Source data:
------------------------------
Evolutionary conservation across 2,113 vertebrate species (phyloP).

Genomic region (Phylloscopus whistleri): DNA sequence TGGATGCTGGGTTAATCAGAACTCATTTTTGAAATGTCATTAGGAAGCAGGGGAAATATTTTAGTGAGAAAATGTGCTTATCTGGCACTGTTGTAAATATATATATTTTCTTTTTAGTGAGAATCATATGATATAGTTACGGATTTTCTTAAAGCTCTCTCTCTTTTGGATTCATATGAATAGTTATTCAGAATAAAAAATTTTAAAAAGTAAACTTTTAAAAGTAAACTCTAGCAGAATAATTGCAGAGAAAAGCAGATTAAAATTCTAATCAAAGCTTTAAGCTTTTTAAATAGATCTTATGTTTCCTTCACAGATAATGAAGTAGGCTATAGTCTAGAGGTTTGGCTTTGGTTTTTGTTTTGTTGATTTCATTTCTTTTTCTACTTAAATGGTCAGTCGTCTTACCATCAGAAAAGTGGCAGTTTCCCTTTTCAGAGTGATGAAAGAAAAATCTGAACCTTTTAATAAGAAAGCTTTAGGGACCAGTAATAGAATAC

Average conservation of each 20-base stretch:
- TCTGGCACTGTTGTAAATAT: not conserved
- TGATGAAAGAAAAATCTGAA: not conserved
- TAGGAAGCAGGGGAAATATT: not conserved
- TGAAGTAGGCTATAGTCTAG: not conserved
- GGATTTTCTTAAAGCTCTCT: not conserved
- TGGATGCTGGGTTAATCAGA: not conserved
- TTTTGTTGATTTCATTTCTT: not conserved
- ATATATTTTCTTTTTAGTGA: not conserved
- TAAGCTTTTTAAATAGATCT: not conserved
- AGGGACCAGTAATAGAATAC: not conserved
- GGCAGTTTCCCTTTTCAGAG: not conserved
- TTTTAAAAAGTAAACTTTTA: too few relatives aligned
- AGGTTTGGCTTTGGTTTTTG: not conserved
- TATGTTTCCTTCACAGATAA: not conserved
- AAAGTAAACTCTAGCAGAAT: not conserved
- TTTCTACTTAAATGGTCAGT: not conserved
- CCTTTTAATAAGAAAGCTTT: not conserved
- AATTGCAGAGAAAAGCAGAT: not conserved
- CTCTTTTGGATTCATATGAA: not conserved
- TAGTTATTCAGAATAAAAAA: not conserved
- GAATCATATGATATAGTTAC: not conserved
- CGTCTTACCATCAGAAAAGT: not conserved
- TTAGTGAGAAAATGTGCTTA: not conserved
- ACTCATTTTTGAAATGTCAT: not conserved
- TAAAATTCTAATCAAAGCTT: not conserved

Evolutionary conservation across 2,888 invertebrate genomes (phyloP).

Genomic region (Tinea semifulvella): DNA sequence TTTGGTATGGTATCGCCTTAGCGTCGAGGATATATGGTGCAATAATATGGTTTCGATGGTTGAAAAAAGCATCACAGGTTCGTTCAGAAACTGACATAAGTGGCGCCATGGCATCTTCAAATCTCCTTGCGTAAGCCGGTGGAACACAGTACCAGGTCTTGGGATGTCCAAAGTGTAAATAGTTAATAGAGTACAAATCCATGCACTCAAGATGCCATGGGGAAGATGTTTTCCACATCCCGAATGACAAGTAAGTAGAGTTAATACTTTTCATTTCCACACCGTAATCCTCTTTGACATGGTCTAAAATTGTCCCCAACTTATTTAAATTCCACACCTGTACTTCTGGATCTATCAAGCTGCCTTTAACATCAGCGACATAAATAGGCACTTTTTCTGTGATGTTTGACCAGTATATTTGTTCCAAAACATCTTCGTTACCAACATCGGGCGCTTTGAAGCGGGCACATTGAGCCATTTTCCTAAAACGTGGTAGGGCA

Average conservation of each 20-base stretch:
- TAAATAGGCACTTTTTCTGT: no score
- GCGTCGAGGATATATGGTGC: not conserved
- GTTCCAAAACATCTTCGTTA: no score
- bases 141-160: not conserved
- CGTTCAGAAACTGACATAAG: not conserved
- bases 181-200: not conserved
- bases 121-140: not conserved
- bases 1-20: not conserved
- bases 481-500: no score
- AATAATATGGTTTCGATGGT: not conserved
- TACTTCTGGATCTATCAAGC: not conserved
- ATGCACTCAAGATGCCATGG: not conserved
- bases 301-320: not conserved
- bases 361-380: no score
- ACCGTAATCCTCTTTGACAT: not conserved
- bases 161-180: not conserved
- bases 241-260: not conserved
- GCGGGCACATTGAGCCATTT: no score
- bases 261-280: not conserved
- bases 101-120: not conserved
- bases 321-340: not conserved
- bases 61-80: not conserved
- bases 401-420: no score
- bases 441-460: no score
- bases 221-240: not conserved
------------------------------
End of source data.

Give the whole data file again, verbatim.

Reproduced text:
Evolutionary conservation across 2,113 vertebrate species (phyloP).

Genomic region (Phylloscopus whistleri): DNA sequence TGGATGCTGGGTTAATCAGAACTCATTTTTGAAATGTCATTAGGAAGCAGGGGAAATATTTTAGTGAGAAAATGTGCTTATCTGGCACTGTTGTAAATATATATATTTTCTTTTTAGTGAGAATCATATGATATAGTTACGGATTTTCTTAAAGCTCTCTCTCTTTTGGATTCATATGAATAGTTATTCAGAATAAAAAATTTTAAAAAGTAAACTTTTAAAAGTAAACTCTAGCAGAATAATTGCAGAGAAAAGCAGATTAAAATTCTAATCAAAGCTTTAAGCTTTTTAAATAGATCTTATGTTTCCTTCACAGATAATGAAGTAGGCTATAGTCTAGAGGTTTGGCTTTGGTTTTTGTTTTGTTGATTTCATTTCTTTTTCTACTTAAATGGTCAGTCGTCTTACCATCAGAAAAGTGGCAGTTTCCCTTTTCAGAGTGATGAAAGAAAAATCTGAACCTTTTAATAAGAAAGCTTTAGGGACCAGTAATAGAATAC

Average conservation of each 20-base stretch:
- TCTGGCACTGTTGTAAATAT: not conserved
- TGATGAAAGAAAAATCTGAA: not conserved
- TAGGAAGCAGGGGAAATATT: not conserved
- TGAAGTAGGCTATAGTCTAG: not conserved
- GGATTTTCTTAAAGCTCTCT: not conserved
- TGGATGCTGGGTTAATCAGA: not conserved
- TTTTGTTGATTTCATTTCTT: not conserved
- ATATATTTTCTTTTTAGTGA: not conserved
- TAAGCTTTTTAAATAGATCT: not conserved
- AGGGACCAGTAATAGAATAC: not conserved
- GGCAGTTTCCCTTTTCAGAG: not conserved
- TTTTAAAAAGTAAACTTTTA: too few relatives aligned
- AGGTTTGGCTTTGGTTTTTG: not conserved
- TATGTTTCCTTCACAGATAA: not conserved
- AAAGTAAACTCTAGCAGAAT: not conserved
- TTTCTACTTAAATGGTCAGT: not conserved
- CCTTTTAATAAGAAAGCTTT: not conserved
- AATTGCAGAGAAAAGCAGAT: not conserved
- CTCTTTTGGATTCATATGAA: not conserved
- TAGTTATTCAGAATAAAAAA: not conserved
- GAATCATATGATATAGTTAC: not conserved
- CGTCTTACCATCAGAAAAGT: not conserved
- TTAGTGAGAAAATGTGCTTA: not conserved
- ACTCATTTTTGAAATGTCAT: not conserved
- TAAAATTCTAATCAAAGCTT: not conserved

Evolutionary conservation across 2,888 invertebrate genomes (phyloP).

Genomic region (Tinea semifulvella): DNA sequence TTTGGTATGGTATCGCCTTAGCGTCGAGGATATATGGTGCAATAATATGGTTTCGATGGTTGAAAAAAGCATCACAGGTTCGTTCAGAAACTGACATAAGTGGCGCCATGGCATCTTCAAATCTCCTTGCGTAAGCCGGTGGAACACAGTACCAGGTCTTGGGATGTCCAAAGTGTAAATAGTTAATAGAGTACAAATCCATGCACTCAAGATGCCATGGGGAAGATGTTTTCCACATCCCGAATGACAAGTAAGTAGAGTTAATACTTTTCATTTCCACACCGTAATCCTCTTTGACATGGTCTAAAATTGTCCCCAACTTATTTAAATTCCACACCTGTACTTCTGGATCTATCAAGCTGCCTTTAACATCAGCGACATAAATAGGCACTTTTTCTGTGATGTTTGACCAGTATATTTGTTCCAAAACATCTTCGTTACCAACATCGGGCGCTTTGAAGCGGGCACATTGAGCCATTTTCCTAAAACGTGGTAGGGCA

Average conservation of each 20-base stretch:
- TAAATAGGCACTTTTTCTGT: no score
- GCGTCGAGGATATATGGTGC: not conserved
- GTTCCAAAACATCTTCGTTA: no score
- bases 141-160: not conserved
- CGTTCAGAAACTGACATAAG: not conserved
- bases 181-200: not conserved
- bases 121-140: not conserved
- bases 1-20: not conserved
- bases 481-500: no score
- AATAATATGGTTTCGATGGT: not conserved
- TACTTCTGGATCTATCAAGC: not conserved
- ATGCACTCAAGATGCCATGG: not conserved
- bases 301-320: not conserved
- bases 361-380: no score
- ACCGTAATCCTCTTTGACAT: not conserved
- bases 161-180: not conserved
- bases 241-260: not conserved
- GCGGGCACATTGAGCCATTT: no score
- bases 261-280: not conserved
- bases 101-120: not conserved
- bases 321-340: not conserved
- bases 61-80: not conserved
- bases 401-420: no score
- bases 441-460: no score
- bases 221-240: not conserved